Facebook's 10th anniversary: Three things you'd change
Facebook says its number of teenage users is stable.
The social network is marking its 10th birthday and some research claims it is now less popular among teens.
Facebook hasn't released age-related figures but says it has 33 million UK users.
"We know young people are always interested in trying different things but Facebook, we feel, will always be the core," said Facebook's Iain Mackenzie.
"It's the place where they have their real identity - where their friends and their family are and it's somewhere that people always come back to."
To mark the occasion, Newsbeat asked listeners if there were any changes they would like to see on the site.
Facbook claims there are more than six billion likes per day on the site, but Douglas said: "10 years and we are still looking for the thumbs down icon."
Mackenzie said: "We're much more about the positive at Facebook so if you like something you can give it a thumbs up, if you're not so keen then maybe express your opinion by expressing a comment."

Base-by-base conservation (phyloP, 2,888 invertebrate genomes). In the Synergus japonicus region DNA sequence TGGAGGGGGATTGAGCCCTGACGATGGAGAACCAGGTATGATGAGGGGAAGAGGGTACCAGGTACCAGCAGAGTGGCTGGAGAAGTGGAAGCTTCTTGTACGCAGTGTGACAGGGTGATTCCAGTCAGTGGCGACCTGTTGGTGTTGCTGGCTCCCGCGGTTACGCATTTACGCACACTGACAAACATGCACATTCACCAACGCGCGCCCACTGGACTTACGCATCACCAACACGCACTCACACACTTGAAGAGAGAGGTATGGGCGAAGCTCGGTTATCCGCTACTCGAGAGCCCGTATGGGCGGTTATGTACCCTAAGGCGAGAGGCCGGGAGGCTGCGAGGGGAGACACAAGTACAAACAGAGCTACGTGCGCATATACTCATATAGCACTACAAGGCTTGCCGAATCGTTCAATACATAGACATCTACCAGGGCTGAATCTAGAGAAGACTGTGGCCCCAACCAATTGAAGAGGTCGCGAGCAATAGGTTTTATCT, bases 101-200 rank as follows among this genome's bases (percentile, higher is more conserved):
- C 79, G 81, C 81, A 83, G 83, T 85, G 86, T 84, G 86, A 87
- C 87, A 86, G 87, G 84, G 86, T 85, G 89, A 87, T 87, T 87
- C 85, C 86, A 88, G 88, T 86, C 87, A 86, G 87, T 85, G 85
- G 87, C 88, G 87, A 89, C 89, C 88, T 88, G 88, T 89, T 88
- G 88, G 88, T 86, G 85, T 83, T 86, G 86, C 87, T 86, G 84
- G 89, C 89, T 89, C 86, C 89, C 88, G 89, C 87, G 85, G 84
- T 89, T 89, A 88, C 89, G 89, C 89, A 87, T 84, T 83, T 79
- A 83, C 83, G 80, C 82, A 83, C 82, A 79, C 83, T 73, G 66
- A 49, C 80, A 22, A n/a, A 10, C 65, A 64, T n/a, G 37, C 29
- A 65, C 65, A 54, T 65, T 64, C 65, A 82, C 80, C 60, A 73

Twenty-four hour response
Facebook says that keeping its users safe has been "a learning process".
The social network, which claims to have 1.23 billion active users worldwide, has recently offered those who report abuse or inappropriate content more information about how their complaint is dealt with.
Joe asked: "Why is the content not better policed? How are live beheadings, animal cruelty, bullying, etc. acceptable yet show nudity and the picture is removed?"
Mackenzie said: "We have a huge team of policy people who make the rules to keep Facebook safe for the millions of people who use it.
"Then we have a team of user operations specialists who are based around the world.
"They work 24 hours a day to respond to the reports that we receive from users when they're unhappy or want to complain about something and they review those against the rules."
Amazing, magic algorithm
Amy asked: "Why do you decide whose posts I see on my newsfeed? I just want to see all my friends' posts."
Mackenzie said: "The big, amazing, magic algorithm. We have this system which calculates what's most likely to be of interest to you.
"Now the algorithm doesn't get it right all the time but most of the time it gets it about right.
"It works out the kind of people that you engage with and talk to the most and the sort of people whose pages you click on."
Ten more years?
When asked if Facebook will still be here in another 10 years Mackenzie said: "I think and I hope that Facebook is going to be around in 10 years' time.
"Who knows how it will look? We will always take the lead from the people who use the service and we'll build things that we hope they will find useful, fun and interesting."
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